Next, I blu-tacked the tiles onto sheets of cardboard. Note I only have a dozen or so tiles on each sheet. This is because this was the test run to check the colours ad techniques all worked and looked good. But you save more time the more tiles you stick up each time, so I'll be doing twice as many tiles at a time in future.
Its important to keep the vertical sections all aligned the same way. So the top of every wall is at the top of the card sheet, the bottom of every wall is at the sheet's bottom. It doesn't matter which way you line up the floor tiles.
Once the sheet is full, I took them out to the garden and primed them black. Most of the time I tell people it really doesn't matter what colour primer you use. But here, its important to use black. Any black - GW, Army Painter (which I use), or Halfords. But Black.
|Check those corners|
When the primer is dry, I sprayed the tiles with Humbrol Acrylic Sea Grey. This is a dark grey, almost black.
|A slightly uneven paint job will give your tiles 'character'|
A smooth finish is not vital here - you can afford to be a little patchy. This may be counter-intuitive. You're always told that you need to get smooth layers of paint on models. But this is large scale terrain and a little variation in tone and texture is normal and natural and will make your tiles look better and more realistic when you're all done. I'm not saying leave parts of the tiles blank or to skimp on the paint. Just that you don't need to plaster the plastic trying to make every square millimeter of the thing a flat matte uniform shade.
I also spray the paint down onto the tiles. I don't mean just holding the can above the tiles, but firing it from the direction that is at the 'top' of each tile. This is most easily done by holding the sheet of card with my hand at the top of the sheet, and then spraying away. What this does is put a bit less paint on the bottom of any raised surfaces on the tiles. Doing it this way you get a 'drop-shadow' effect. It means you have shaded the tile without even trying and this is why you needed to make sure all the tiles were lined up the same way and primed with black paint. Again, this effect will be helped by not blasting every tile with paint until it squeals for air.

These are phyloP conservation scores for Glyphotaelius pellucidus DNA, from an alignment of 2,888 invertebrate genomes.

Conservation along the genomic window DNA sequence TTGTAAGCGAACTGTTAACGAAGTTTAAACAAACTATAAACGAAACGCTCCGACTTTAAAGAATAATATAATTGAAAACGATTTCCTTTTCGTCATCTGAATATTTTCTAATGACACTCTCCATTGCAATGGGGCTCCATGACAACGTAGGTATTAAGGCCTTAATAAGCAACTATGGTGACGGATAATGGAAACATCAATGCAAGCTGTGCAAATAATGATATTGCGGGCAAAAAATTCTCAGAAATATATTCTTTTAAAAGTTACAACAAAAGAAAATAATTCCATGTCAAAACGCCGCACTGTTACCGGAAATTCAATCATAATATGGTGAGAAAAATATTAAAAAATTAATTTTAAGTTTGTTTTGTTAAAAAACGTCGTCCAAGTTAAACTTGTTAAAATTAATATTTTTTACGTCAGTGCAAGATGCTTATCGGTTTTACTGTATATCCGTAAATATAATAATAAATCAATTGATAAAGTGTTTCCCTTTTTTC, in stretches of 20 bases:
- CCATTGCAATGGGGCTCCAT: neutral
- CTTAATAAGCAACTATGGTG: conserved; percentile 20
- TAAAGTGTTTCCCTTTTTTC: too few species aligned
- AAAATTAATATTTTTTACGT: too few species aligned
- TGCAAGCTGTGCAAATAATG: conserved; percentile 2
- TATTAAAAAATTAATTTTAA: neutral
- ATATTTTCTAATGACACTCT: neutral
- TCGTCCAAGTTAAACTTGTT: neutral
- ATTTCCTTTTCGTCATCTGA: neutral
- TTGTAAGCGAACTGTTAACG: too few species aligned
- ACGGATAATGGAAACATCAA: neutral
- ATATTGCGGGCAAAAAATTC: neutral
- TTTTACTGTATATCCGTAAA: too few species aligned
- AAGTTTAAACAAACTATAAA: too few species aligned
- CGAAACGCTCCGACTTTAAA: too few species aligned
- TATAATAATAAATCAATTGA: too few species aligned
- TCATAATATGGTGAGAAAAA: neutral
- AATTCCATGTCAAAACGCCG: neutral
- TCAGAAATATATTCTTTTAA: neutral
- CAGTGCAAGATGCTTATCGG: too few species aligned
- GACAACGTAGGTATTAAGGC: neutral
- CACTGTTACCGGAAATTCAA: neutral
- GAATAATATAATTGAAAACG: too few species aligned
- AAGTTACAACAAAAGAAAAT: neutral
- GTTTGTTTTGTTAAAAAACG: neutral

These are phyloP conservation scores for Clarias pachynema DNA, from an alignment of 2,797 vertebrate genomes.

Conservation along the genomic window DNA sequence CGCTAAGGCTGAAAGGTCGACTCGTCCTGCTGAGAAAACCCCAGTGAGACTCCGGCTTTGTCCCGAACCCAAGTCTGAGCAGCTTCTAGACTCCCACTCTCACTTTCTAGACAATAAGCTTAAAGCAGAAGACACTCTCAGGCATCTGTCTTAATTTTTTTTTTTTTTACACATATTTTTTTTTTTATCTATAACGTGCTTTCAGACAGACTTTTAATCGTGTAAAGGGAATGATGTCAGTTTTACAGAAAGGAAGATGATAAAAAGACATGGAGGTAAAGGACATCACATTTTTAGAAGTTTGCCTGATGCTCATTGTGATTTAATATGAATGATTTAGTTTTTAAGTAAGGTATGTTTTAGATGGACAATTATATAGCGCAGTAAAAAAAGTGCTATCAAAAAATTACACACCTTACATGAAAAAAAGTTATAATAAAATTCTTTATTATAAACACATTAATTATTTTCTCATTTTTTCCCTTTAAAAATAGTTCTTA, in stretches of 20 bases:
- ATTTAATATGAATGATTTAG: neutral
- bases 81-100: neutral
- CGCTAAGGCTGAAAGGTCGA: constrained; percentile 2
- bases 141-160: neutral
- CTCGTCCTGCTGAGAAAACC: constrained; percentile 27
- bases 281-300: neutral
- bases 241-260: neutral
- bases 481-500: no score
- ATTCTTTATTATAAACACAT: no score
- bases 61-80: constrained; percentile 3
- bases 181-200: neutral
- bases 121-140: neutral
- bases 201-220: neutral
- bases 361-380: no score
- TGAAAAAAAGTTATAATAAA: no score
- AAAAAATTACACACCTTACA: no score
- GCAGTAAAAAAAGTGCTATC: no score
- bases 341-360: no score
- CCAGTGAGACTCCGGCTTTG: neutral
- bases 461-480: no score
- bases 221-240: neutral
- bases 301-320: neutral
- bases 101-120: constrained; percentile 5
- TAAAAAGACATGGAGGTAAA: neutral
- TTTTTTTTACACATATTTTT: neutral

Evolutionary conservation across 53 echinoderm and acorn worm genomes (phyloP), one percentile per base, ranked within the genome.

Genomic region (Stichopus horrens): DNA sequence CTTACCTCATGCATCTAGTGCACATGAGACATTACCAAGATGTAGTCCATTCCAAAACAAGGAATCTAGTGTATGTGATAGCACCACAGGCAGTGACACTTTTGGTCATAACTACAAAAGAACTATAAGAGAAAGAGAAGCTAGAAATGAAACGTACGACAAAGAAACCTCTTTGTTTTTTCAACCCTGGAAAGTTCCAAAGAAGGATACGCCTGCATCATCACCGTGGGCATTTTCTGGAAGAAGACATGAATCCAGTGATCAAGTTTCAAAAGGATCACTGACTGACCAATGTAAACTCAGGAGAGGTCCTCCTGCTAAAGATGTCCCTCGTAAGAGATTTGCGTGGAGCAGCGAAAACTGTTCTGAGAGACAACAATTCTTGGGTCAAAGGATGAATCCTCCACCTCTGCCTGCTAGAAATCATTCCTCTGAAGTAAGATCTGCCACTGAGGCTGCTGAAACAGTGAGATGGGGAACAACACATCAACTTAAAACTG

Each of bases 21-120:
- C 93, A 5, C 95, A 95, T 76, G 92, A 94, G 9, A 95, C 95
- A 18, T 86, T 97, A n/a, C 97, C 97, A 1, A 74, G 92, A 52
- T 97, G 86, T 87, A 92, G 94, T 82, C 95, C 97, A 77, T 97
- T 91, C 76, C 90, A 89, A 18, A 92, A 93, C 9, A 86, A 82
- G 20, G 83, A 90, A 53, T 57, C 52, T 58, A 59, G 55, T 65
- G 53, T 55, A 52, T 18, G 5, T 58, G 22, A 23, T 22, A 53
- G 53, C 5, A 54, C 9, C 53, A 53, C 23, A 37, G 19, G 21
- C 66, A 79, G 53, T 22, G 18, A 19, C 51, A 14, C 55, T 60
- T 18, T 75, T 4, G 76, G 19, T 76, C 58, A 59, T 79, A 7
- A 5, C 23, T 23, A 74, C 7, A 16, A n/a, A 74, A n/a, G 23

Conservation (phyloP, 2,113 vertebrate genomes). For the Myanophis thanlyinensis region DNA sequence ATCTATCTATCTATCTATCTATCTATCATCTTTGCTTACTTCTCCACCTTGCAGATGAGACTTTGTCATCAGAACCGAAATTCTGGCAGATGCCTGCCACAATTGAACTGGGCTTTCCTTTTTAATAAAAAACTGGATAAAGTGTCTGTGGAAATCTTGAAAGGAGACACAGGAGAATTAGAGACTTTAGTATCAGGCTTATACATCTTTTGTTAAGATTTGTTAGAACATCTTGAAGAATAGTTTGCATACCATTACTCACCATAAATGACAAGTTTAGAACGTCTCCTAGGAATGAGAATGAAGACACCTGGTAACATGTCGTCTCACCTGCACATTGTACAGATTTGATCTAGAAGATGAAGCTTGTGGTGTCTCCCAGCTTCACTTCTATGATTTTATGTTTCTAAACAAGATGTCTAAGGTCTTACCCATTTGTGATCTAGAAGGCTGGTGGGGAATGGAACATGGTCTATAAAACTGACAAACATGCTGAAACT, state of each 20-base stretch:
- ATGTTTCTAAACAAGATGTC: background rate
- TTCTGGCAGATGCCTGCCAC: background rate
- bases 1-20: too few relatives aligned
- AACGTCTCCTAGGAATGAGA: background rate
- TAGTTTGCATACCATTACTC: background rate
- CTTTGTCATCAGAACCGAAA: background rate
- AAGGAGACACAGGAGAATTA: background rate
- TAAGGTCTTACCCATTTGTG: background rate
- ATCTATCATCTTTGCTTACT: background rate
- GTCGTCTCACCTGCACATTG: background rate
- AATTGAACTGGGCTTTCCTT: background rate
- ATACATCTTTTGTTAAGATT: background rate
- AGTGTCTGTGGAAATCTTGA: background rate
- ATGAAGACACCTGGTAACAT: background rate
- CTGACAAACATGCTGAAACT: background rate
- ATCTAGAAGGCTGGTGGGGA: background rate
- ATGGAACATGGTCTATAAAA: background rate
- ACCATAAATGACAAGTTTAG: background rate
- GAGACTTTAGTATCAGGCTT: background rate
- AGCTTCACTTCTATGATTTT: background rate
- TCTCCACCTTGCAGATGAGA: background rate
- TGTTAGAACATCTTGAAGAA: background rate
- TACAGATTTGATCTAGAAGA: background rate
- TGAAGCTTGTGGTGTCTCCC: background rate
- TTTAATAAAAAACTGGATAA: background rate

Note: this effect is probably easier to achieve with an airbrush than a spray can. But speed is more important right now.
So now we have a sheet or sheets of tiles, all primed, and all base-coated. Now its time to apply the main colour.
At this point I switch to the airbrush.
I would guess that at least one person reading this now is thinking'airbrushes are expensive' or 'airbrushes are for expert painters' or something like that. Let me assure you, neither of those statements are correct.
My airbrush is really basic. It was a cheapo ebay purchase - £75, I think, for two (!) brushes and a compressor. For that I got a half-decent compressor and two basic airbrushes. It literally pumps air through the brushes and forces paint to go along too and thats it. No fancy gizmos, no variable apertures or trigger resistances. It is one step up from what I would recommend anyone unable to get what I did - a GW spraygun. I think these are around £15 now and you'll need a can of compressed air too. Either of these systems will do for this, giving you the ability to spray much finer layers than a can and much smoother, more even layers than a brush.
Now its time to talk about the coolest part of the process - salt masking. Salt masking is using chunks of salt to mask areas of your model so they don't get any paint on them in the next layer. Its a fantastic technique to simulate wear and tear on painted surfaces. There are other ways to do it but salt-masking is the coolest. It looks like cookery but feels like magic when you do it right.
You will need:
- salt, proper rocky or crystallised salt, the sort that goes in a grinder, not table salt. I use Waitrose Coarse Sea Salt Crystals.
- hairspray. Get the cheapest stuff you can find. I use Tesco Value.
When it is, load up your airbrush or spray gun with the main colour for the tile. I used Vallejo Model Air Pale Grey Blue as it seemed like a nice match to the Deadzone mats.